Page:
20th Anniversary Macintosh has to be one of the most innovative
designs Apple has ever come up with. Returning to their roots
as a leader in pioneering technology, Apple has created a machine
unlike any other. But just like many cool-looking machines before
it, the technology came at a price. Originally slated to cost
$9000, it went down to $7500 upon introduction in spring of 1997.
As you have probably guessed, this machine was supposed to commemorate
the 20th anniversary of Apple Computer, Inc. even though it was
released an entire year later (unless they interpreted the company's
incorporation date as the its birth). Anyway, this machine is
a marvel. Based on a 250 MHz PowerPC 603e processor, it has a
12.1" active-matrix LCD display capable of 24-bit color
at 800x600 pixel resolution. Since this Mac does not have the
limited power supply of the similar PowerBook 3400 which its
internal design resembles, it is able to display at such a high
bit depth at such a relatively high resolutions on an active-matrix
display. The result is incredible, a beautiful LCD display only
paralleled by Apple's recently released Apple Studio Display
monitor. The Alchemy logic board is the same one used in the
PowerMac 6400, and is as expandable as that model taking all
standard PCI slots. Another dream-like feature of the 20th Anniversary
Mac is the sound system/power supply. Apple has cleverly developed
a seperate power supply that is also an incredible subwoofer
designed by Bose. Bose also designed the speakers on the sides
of the machine, incorporating the most advanced technology the
company is now creating. Alos deserving honorable mention are
the drives and peripherals. Apple installed a side-mounted (vertical)
CD-ROM that runs at 4x, the fastest currently available for side-mounded
CD-ROM drives. The floppy drive is almost undistiguishable, hiding
on one side of the machine next to one of the speaker grills.
The only thing that leaves me wondering "Why'd they do that?"
is the interesting but out-of-place keyboard (shown below). Similar
to PowerBook keyboards, it has smaller function keys and no extended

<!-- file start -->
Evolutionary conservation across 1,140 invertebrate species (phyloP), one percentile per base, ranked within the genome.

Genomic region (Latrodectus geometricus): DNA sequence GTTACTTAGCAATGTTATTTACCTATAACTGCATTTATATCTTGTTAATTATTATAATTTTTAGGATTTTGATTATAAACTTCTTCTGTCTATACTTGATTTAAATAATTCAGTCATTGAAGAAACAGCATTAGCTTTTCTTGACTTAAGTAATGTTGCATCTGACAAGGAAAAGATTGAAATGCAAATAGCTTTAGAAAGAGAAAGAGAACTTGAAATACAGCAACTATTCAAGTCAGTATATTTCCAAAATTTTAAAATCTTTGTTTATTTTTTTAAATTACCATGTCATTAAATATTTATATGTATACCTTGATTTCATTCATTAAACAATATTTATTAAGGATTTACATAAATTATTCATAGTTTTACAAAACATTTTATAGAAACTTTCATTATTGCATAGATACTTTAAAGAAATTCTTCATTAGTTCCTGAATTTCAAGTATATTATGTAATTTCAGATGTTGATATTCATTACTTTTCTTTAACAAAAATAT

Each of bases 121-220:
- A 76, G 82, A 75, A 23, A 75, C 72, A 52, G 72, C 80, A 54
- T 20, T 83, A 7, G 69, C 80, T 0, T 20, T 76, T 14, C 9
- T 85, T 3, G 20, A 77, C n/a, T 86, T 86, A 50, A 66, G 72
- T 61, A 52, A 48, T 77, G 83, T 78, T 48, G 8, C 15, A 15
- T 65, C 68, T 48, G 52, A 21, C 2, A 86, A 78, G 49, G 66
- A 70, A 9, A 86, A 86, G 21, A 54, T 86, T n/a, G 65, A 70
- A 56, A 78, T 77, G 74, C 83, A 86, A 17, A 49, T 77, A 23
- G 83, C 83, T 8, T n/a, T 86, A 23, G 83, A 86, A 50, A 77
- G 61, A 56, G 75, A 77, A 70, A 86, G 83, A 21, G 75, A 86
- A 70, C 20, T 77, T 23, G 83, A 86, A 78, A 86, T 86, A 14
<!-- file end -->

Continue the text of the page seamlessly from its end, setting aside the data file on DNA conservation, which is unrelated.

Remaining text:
keyboard functions (like the numeric keypad, etc.). It also includes
a trackpad. Even so, this is one really cool machine that had
users drooling when they saw it for the first time. By the way,
if anybody would like to donate one of these babies to the Museum,
I'd be more than happy to take it.
Code Name: Spartacus, Ponoma
Processor: PowerPC 603e running at 250 MHz.
32MB of RAM expandable to 128 MB via two DIMM slots, 256k L2 cache.
back-lit 12.1" active-matrix LCD screen was capable of 24-Bit
color at 800x600
1.44 MB floppy drive, 4x CD-ROM (max speed available for vertical
Expansion: 1 PCI slot, Communications slot for an ethernet card
or internal modem. Also comes with an integrated TV/FM Radio System,
and S-Video Input.
Mac OS: Mac OS 7.61-8.0
Rhapsody for PowerPC CR1.
3.1-95, NT via PC compatiblity card or via emulation
all versions (commonly 4.2) via emulation or PC compatiblity card.
ProDOS 8 via emulation.
System 6.01 via emulation.
The 20th Anniversary Mac's sleek and futuristic shape hasn't escaped
the entertainment world. You can see it making cameos in Seinfeld,
The Pretender, and Batman & Robin in which it
co-starred with fellow Apple innovation, the eMate
300. Who could blame them? What else would a secret government
organization and a famous superhero use?
The 20th Anniversary Mac is now becoming one of Apple's hottest
items. It seems the rather slow processor, lack of expandibility,
and super-high original price didn't sell the machine to well.
To remedy the situation, Apple recently cut the cost dramatically.
MacMall and MacConnection
have it for $3499, but several other companies have gone as low
as $1861!!! Now's your chance to get me one too!
Resources & Related Links:
February 1997 issue of MacUser.
Glen Sanford's A History
of Apple Computer.
Picture from MacUser